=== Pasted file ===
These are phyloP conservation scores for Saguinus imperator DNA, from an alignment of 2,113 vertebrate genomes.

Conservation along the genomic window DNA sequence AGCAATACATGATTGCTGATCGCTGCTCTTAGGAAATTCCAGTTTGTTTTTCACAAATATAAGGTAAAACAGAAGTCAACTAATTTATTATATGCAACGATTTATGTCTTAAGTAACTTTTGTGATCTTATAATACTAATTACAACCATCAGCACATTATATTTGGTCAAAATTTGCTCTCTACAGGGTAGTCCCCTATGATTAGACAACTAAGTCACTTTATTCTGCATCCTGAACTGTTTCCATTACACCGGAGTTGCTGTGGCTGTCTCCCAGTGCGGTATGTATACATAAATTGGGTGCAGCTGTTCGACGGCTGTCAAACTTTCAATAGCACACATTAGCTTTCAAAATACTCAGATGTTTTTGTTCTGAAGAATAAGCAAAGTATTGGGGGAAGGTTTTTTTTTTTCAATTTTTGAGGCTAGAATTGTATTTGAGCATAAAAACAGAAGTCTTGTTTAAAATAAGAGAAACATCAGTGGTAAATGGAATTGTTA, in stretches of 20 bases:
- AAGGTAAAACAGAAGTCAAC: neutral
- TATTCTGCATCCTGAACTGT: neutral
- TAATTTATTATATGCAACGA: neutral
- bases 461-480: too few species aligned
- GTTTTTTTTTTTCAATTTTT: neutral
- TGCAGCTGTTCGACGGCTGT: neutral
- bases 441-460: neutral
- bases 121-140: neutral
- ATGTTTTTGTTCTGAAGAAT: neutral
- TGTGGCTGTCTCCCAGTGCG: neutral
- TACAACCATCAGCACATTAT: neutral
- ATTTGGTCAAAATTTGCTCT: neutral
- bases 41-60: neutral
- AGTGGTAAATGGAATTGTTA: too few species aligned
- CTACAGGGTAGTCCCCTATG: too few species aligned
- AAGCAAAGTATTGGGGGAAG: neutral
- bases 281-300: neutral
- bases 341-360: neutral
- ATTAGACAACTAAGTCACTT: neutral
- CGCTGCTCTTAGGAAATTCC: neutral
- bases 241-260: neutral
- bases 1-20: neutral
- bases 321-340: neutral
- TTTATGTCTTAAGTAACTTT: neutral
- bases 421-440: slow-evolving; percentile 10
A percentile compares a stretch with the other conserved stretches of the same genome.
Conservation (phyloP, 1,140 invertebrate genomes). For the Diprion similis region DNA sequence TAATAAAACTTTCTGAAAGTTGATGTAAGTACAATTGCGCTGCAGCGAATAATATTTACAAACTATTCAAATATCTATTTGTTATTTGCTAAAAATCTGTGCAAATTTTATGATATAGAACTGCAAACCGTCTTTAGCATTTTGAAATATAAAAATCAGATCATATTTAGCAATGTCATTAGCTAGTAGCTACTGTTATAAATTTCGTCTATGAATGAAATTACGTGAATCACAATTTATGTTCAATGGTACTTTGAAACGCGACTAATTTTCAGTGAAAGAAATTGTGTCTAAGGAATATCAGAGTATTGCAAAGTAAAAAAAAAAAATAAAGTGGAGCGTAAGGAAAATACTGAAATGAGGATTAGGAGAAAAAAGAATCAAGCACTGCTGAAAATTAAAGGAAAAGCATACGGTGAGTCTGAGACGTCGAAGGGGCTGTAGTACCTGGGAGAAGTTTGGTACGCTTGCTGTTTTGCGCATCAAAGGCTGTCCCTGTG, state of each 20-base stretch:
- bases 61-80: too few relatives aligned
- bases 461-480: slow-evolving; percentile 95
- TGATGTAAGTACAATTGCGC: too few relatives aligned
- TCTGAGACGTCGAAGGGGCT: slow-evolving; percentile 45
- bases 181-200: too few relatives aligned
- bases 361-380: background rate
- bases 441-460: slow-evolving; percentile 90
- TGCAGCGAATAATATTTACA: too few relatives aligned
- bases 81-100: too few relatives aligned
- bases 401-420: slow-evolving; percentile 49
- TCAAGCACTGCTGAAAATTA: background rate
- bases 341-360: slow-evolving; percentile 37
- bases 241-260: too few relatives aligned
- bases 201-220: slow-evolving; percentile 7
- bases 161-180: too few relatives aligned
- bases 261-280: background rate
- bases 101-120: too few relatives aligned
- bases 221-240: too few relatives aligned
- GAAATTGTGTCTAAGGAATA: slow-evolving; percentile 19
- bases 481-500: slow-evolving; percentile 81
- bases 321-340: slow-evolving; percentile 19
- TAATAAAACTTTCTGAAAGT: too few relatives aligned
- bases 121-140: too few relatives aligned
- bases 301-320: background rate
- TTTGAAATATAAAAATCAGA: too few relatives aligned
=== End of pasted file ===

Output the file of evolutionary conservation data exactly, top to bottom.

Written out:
These are phyloP conservation scores for Saguinus imperator DNA, from an alignment of 2,113 vertebrate genomes.

Conservation along the genomic window DNA sequence AGCAATACATGATTGCTGATCGCTGCTCTTAGGAAATTCCAGTTTGTTTTTCACAAATATAAGGTAAAACAGAAGTCAACTAATTTATTATATGCAACGATTTATGTCTTAAGTAACTTTTGTGATCTTATAATACTAATTACAACCATCAGCACATTATATTTGGTCAAAATTTGCTCTCTACAGGGTAGTCCCCTATGATTAGACAACTAAGTCACTTTATTCTGCATCCTGAACTGTTTCCATTACACCGGAGTTGCTGTGGCTGTCTCCCAGTGCGGTATGTATACATAAATTGGGTGCAGCTGTTCGACGGCTGTCAAACTTTCAATAGCACACATTAGCTTTCAAAATACTCAGATGTTTTTGTTCTGAAGAATAAGCAAAGTATTGGGGGAAGGTTTTTTTTTTTCAATTTTTGAGGCTAGAATTGTATTTGAGCATAAAAACAGAAGTCTTGTTTAAAATAAGAGAAACATCAGTGGTAAATGGAATTGTTA, in stretches of 20 bases:
- AAGGTAAAACAGAAGTCAAC: neutral
- TATTCTGCATCCTGAACTGT: neutral
- TAATTTATTATATGCAACGA: neutral
- bases 461-480: too few species aligned
- GTTTTTTTTTTTCAATTTTT: neutral
- TGCAGCTGTTCGACGGCTGT: neutral
- bases 441-460: neutral
- bases 121-140: neutral
- ATGTTTTTGTTCTGAAGAAT: neutral
- TGTGGCTGTCTCCCAGTGCG: neutral
- TACAACCATCAGCACATTAT: neutral
- ATTTGGTCAAAATTTGCTCT: neutral
- bases 41-60: neutral
- AGTGGTAAATGGAATTGTTA: too few species aligned
- CTACAGGGTAGTCCCCTATG: too few species aligned
- AAGCAAAGTATTGGGGGAAG: neutral
- bases 281-300: neutral
- bases 341-360: neutral
- ATTAGACAACTAAGTCACTT: neutral
- CGCTGCTCTTAGGAAATTCC: neutral
- bases 241-260: neutral
- bases 1-20: neutral
- bases 321-340: neutral
- TTTATGTCTTAAGTAACTTT: neutral
- bases 421-440: slow-evolving; percentile 10
A percentile compares a stretch with the other conserved stretches of the same genome.
Conservation (phyloP, 1,140 invertebrate genomes). For the Diprion similis region DNA sequence TAATAAAACTTTCTGAAAGTTGATGTAAGTACAATTGCGCTGCAGCGAATAATATTTACAAACTATTCAAATATCTATTTGTTATTTGCTAAAAATCTGTGCAAATTTTATGATATAGAACTGCAAACCGTCTTTAGCATTTTGAAATATAAAAATCAGATCATATTTAGCAATGTCATTAGCTAGTAGCTACTGTTATAAATTTCGTCTATGAATGAAATTACGTGAATCACAATTTATGTTCAATGGTACTTTGAAACGCGACTAATTTTCAGTGAAAGAAATTGTGTCTAAGGAATATCAGAGTATTGCAAAGTAAAAAAAAAAAATAAAGTGGAGCGTAAGGAAAATACTGAAATGAGGATTAGGAGAAAAAAGAATCAAGCACTGCTGAAAATTAAAGGAAAAGCATACGGTGAGTCTGAGACGTCGAAGGGGCTGTAGTACCTGGGAGAAGTTTGGTACGCTTGCTGTTTTGCGCATCAAAGGCTGTCCCTGTG, state of each 20-base stretch:
- bases 61-80: too few relatives aligned
- bases 461-480: slow-evolving; percentile 95
- TGATGTAAGTACAATTGCGC: too few relatives aligned
- TCTGAGACGTCGAAGGGGCT: slow-evolving; percentile 45
- bases 181-200: too few relatives aligned
- bases 361-380: background rate
- bases 441-460: slow-evolving; percentile 90
- TGCAGCGAATAATATTTACA: too few relatives aligned
- bases 81-100: too few relatives aligned
- bases 401-420: slow-evolving; percentile 49
- TCAAGCACTGCTGAAAATTA: background rate
- bases 341-360: slow-evolving; percentile 37
- bases 241-260: too few relatives aligned
- bases 201-220: slow-evolving; percentile 7
- bases 161-180: too few relatives aligned
- bases 261-280: background rate
- bases 101-120: too few relatives aligned
- bases 221-240: too few relatives aligned
- GAAATTGTGTCTAAGGAATA: slow-evolving; percentile 19
- bases 481-500: slow-evolving; percentile 81
- bases 321-340: slow-evolving; percentile 19
- TAATAAAACTTTCTGAAAGT: too few relatives aligned
- bases 121-140: too few relatives aligned
- bases 301-320: background rate
- TTTGAAATATAAAAATCAGA: too few relatives aligned